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Multi-agency EU report highlights importance of reducing antibiotic use

By Irish Pharmacist - 01st Apr 2024

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Countries that have decreased their consumption of antibiotics in both animals and humans have seen a reduction in antibiotic-resistant bacteria. This is according to the fourth joint report on the integrated analysis of the consumption of antimicrobial agents and occurrence of antimicrobial resistance (AMR) in bacteria from humans and food-producing animals (JIACRA IV), published by the European Centre for Disease Prevention and Control (ECDC), the European Food Safety Authority (EFSA), and the European Medicines Agency (EMA).

Taking a One Health approach, which recognises the connection between the health of people and animals, the report presents data primarily collected between 2019 and 2021 on antibiotic consumption and AMR in Europe.

For the first time as part of this project, the three agencies analysed trends of antimicrobial consumption and AMR in Escherichia coli (E. coli) from both humans and food-producing animals. They also looked into how these trends were changing in humans and food-producing animals during 2014-2021. For example, during this timeframe, antibiotic consumption in food-producing animals decreased by 44 per cent.

The analysis performed by the three agencies found that E. coli bacteria in both animals and humans are becoming less resistant to antibiotics as the overall antibiotic consumption is reduced. This shows that the concerning trends in antibiotic resistance can be reversed with the right actions and policies.

ECDC Director Andrea Ammon said: “Increased efforts to reduce unnecessary antibiotic consumption are imperative to tackle the public health threat of AMR. In addition, strengthening immunisation programmes and enhancing infection prevention and control practices in communities and healthcare settings are essential to reducing the needs for antibiotics.”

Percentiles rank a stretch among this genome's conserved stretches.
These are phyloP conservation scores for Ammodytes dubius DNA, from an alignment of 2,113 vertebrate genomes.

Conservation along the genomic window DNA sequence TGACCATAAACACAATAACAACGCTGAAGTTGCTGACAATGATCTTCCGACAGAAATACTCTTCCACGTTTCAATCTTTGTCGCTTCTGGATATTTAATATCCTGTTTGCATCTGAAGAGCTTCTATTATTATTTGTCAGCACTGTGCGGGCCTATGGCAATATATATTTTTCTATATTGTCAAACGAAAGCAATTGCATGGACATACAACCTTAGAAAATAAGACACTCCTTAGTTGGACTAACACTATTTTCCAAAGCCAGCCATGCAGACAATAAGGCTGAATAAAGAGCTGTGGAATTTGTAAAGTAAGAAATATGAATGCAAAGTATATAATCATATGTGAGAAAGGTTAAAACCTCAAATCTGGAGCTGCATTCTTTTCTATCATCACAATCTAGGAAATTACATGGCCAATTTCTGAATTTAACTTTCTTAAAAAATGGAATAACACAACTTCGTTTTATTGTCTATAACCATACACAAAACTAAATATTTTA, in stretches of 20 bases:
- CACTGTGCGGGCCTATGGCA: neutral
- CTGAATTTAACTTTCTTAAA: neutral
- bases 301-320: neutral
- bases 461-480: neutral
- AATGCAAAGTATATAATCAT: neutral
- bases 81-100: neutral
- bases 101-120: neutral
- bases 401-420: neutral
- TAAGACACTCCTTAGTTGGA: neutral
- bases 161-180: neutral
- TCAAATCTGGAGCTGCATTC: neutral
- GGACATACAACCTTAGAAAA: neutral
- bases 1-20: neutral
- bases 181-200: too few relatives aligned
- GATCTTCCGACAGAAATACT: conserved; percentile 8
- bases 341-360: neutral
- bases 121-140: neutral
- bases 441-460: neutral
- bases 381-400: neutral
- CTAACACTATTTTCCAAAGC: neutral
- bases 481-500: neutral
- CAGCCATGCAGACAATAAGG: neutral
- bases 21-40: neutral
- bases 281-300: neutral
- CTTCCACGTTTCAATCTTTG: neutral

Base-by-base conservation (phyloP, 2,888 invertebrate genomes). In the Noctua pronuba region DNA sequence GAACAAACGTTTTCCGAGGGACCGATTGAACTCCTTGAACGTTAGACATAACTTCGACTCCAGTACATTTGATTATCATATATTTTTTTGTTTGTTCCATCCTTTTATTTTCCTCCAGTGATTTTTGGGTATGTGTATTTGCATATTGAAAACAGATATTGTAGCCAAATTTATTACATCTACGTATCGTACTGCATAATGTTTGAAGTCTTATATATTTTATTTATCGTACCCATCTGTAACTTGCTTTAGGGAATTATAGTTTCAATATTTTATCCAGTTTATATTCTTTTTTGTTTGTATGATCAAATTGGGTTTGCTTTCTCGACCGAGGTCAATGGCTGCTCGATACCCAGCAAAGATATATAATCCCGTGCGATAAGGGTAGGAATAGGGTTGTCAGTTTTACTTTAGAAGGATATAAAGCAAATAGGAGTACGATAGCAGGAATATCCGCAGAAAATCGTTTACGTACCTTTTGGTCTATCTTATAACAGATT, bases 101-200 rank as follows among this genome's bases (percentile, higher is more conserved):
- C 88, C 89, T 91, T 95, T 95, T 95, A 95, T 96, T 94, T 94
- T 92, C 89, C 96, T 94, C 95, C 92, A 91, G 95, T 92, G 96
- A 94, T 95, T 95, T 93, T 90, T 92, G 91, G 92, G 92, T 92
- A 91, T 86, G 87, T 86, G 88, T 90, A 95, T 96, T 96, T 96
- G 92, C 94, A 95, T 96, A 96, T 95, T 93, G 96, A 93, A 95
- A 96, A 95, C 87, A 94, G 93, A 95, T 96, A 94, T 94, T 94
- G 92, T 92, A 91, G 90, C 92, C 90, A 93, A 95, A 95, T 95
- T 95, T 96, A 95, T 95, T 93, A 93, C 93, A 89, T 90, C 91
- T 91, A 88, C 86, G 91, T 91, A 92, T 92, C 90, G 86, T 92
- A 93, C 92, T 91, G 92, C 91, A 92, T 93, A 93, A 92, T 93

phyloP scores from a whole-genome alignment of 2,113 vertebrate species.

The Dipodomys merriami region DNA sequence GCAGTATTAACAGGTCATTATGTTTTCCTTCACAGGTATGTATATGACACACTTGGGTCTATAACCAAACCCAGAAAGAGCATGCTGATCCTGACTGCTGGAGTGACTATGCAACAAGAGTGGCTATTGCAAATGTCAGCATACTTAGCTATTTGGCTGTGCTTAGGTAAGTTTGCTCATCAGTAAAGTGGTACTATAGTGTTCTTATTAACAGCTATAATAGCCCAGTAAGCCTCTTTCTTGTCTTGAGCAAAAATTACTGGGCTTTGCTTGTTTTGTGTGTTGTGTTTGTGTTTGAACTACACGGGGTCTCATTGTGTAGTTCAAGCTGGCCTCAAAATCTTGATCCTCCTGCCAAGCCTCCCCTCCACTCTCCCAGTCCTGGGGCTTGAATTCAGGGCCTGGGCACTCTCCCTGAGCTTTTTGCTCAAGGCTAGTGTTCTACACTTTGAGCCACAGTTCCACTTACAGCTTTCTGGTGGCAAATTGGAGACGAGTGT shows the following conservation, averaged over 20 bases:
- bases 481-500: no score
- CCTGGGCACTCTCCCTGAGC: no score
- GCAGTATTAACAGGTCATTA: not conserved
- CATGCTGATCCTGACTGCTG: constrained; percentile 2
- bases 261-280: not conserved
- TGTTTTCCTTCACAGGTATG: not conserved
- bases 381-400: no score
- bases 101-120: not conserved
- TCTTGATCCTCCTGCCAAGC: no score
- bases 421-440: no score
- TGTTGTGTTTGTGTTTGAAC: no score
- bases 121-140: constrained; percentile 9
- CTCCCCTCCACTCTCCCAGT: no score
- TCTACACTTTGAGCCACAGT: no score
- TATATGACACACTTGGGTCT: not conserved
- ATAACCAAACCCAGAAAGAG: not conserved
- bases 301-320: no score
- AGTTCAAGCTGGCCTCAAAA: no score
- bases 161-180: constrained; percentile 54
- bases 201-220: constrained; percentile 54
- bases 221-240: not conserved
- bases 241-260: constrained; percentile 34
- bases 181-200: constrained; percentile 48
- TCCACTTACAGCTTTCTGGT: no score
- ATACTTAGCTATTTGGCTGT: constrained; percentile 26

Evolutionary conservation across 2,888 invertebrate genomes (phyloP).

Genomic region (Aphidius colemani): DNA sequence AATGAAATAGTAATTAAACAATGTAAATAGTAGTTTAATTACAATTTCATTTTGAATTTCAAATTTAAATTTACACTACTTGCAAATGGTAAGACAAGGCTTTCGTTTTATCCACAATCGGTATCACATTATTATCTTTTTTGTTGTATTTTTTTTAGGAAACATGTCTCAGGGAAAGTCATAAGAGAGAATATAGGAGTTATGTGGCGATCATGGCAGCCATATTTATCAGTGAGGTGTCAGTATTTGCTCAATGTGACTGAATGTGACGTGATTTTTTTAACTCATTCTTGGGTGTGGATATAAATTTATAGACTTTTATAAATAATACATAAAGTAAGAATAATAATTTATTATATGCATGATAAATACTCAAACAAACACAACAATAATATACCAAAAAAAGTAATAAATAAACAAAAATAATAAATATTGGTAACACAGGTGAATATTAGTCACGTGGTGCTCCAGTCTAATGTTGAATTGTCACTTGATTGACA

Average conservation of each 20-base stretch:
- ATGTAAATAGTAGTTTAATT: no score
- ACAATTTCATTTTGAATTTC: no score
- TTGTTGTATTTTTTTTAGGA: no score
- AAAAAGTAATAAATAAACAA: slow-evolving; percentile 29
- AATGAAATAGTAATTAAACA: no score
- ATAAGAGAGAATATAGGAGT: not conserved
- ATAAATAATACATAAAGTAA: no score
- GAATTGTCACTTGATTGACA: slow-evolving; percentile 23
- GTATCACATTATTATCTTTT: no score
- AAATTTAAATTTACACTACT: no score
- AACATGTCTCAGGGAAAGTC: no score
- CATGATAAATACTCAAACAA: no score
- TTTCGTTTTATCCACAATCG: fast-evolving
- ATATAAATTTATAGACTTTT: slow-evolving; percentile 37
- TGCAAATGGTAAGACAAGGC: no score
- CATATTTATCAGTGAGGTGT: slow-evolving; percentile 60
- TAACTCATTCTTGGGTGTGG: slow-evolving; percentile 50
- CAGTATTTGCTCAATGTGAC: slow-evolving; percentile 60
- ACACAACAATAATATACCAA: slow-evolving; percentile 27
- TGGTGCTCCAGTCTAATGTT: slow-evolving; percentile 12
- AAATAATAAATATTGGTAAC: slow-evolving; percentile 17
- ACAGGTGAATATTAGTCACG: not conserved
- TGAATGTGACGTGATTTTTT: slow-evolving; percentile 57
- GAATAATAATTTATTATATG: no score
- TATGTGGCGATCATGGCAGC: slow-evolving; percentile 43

EFSA’s Executive Director Bernhard Url said: “Using fewer antibiotics in livestock production pays off. In most countries that reduced antibiotic use, we observed a corresponding decrease in resistance levels. This means that national efforts work. It also highlights the EU’s commitment to the One Health approach, safeguarding both animal and global public health.”

EMA’s Executive Director Emer Cooke said: “Access to reliable data on consumption and resistance in people and animals makes a real difference in the fight against AMR. Through joint projects like JIACRA, European countries get invaluable insights on the impact of measures they take. This enables them to take further action to promote the prudent use of antibiotics.”

The report also shows that, in humans, the use of important groups of antibiotics, such as carbapenems, third- and fourth-generation cephalosporins, and quinolones, is associated with resistance to these antibiotics in E. coli from humans. Likewise, the use of quinolones, polymyxins, aminopenicillins, and tetracyclines in food-producing animals is associated with resistance to these antibiotics occurring in E. coli bacteria in food-producing animals.

Additionally, bacterial resistance in humans may be linked to bacterial resistance in food-producing animals. Two examples highlighted by the report are Campylobacter jejuni and Campylobacter coli, which may be found in food-producing animals and may spread to people through food.

For the first time, the statistical code used to perform these analyses is made publicly available together with the report, encouraging further analysis by researchers and other interested experts.

AMR is a serious threat to public and animal health. It is estimated that, every year, AMR causes the death of more than 35,000 people in the EU and the European Economic Area and puts a significant burden on European healthcare systems, with an approximate annual cost of €11.7 billion, according to the Organisation for Economic Co-operation and Development. The One Health approach implemented through the cooperation of ECDC, EFSA, and EMA, and the results presented in this report call for:

  • Continued efforts to tackle AMR at national, EU, and global levels across the human and food-producing animals sectors;
  • Harmonised surveillance of antimicrobial consumption and AMR in the human and animal sectors;
  • Targeted studies to further understand the spread of AMR.

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